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The title pretty much sums it up. I'm using delta time to move my objects and every few seconds the delta time will spike and all the objects will jump forward. Should I just Interpolate the delta time to eliminate spikes, I don't want to do this because it could cause other problems but it could be a solution

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Have you attempted to determine the cause of the spike in delta time? It seems like a performance problem, but you are asking about making your game avoid the symptom rather then treat it. –  Seth Battin Oct 27 '12 at 5:44
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You might want to clarify your question a bit. If you want help on the cause the spike, provide a bit more info. Mentioning specific technologies may lead to better discussions. For example, if you use a language with a garbage collector it may be that the collector kicks in "randomly". There are a few strategies to remedy this particular situation. –  Willem Oct 27 '12 at 6:21
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Always use a virtual, non wall clock, time because your delta real-time can always spike, that's beyond your control since a lot of different programs are running while your game runs. –  Roy T. Oct 27 '12 at 11:26
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Did you profile? What exactly happens in the frames with spikes? –  Maik Semder Oct 27 '12 at 12:12

1 Answer 1

It might help if you'd post a simple code example demonstrating the problem, but I'm going to take a wild guess and suggest that your time resolution is too low.

In particular, consider what happens if your simulation loop takes, say, 0.02 seconds to run, but your timer only counts whole seconds. So, for 49 out of 50 loops, the delta time you'll calculate will be exactly zero, and so the simulation time will not advance — but then the timer ticks over, the delta time becomes 1 second, and the simulation loop suddenly goes "Oh, wow, that last iteration sure took a long time! I'll have to use a huge time step to catch up!"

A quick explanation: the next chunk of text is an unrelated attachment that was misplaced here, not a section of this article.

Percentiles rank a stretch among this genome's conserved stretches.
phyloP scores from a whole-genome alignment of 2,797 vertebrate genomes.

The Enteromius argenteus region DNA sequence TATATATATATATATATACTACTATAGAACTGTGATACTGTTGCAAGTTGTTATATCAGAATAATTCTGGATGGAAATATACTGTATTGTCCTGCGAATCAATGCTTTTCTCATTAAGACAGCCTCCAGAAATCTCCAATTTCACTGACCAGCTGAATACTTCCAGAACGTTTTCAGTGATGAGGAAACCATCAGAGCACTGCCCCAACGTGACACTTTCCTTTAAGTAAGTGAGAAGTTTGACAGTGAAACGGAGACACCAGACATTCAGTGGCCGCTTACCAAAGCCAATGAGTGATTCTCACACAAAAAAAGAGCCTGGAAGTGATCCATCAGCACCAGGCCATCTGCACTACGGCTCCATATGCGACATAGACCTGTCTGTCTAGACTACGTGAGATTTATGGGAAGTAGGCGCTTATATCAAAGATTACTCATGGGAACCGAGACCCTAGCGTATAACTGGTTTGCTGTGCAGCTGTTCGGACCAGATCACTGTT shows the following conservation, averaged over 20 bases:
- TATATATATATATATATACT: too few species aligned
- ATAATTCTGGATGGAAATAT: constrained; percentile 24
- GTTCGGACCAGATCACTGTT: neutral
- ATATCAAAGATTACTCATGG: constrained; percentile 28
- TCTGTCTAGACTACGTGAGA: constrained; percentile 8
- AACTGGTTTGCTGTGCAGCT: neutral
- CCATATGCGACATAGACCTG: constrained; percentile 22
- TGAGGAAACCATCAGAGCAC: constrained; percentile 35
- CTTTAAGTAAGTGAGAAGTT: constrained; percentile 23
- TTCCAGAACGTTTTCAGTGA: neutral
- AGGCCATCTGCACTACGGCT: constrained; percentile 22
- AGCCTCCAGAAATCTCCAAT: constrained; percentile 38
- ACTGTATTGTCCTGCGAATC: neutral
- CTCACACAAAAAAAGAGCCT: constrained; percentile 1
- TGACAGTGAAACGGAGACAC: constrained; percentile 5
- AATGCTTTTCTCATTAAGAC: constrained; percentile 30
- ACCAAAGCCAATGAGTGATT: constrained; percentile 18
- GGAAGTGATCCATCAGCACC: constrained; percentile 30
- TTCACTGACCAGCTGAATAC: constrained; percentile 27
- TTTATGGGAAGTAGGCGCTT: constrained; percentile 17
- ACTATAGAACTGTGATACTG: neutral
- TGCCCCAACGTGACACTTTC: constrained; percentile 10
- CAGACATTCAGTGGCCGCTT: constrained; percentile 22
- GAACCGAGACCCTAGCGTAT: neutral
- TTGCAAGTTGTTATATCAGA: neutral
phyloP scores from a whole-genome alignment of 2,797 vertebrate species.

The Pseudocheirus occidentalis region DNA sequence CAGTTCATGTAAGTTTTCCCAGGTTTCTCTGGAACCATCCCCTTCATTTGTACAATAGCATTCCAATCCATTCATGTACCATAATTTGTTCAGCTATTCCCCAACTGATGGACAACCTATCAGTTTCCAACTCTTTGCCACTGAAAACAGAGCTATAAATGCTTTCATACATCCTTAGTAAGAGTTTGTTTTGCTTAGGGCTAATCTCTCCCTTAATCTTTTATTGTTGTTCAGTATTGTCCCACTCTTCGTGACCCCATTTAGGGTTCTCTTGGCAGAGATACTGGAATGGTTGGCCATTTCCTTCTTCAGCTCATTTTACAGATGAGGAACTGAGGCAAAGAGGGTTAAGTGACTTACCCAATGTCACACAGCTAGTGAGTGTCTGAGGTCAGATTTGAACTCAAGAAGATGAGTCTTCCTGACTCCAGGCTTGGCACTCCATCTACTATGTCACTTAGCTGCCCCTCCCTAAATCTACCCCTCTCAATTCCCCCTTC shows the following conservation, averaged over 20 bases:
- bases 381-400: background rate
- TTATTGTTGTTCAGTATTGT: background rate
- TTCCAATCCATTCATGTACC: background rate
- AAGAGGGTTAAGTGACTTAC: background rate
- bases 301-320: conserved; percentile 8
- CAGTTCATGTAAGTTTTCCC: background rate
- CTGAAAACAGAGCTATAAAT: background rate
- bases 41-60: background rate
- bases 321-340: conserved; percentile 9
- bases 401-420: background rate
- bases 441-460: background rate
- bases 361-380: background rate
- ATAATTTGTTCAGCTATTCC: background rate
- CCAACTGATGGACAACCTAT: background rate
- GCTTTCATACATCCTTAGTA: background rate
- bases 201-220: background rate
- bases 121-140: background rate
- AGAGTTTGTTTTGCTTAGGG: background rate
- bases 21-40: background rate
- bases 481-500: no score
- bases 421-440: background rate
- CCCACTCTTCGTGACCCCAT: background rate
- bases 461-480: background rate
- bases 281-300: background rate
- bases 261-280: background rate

The best solution is simply to use a more precise time source. However, if you really can't get the time resolution you want (or if something else is causing unavoidable jitter in your loop timings), you can stabilize the timing prediction by averaging the delta time over several iterations, i.e. instead of doing this:

var baseTime = getCurrentTime();
while ( running ) {
    var currentTime = getCurrentTime();
    var deltaTime = currentTime - baseTime;
    baseTime = currentTime;
    simulate( deltaTime );
}

you could do e.g. this:

var baseTime = getCurrentTime();
var timeQueue = new Queue ();
while ( running ) {
    var currentTime = getCurrentTime();
    timeQueue.push( getCurrentTime() );
    if ( timeQueue.length > 10 ) {
        baseTime = timeQueue.shift();
    }
    var deltaTime = (currentTime - baseTime) / timeQueue.length;
    simulate( deltaTime );
}
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I didn't think a code sample was needed because it seemed to be a pretty general problem. I'm using glfw's glfwGetTime which is supposed to have up to 1 nanosecond of precision. I didn't think more precision was necessarily. –  mgc480 Oct 27 '12 at 3:02
    
OK, obvious question: glfwGetTime() returns a double -- are you sure your time variables are doubles and not ints? –  Ilmari Karonen Oct 27 '12 at 3:10

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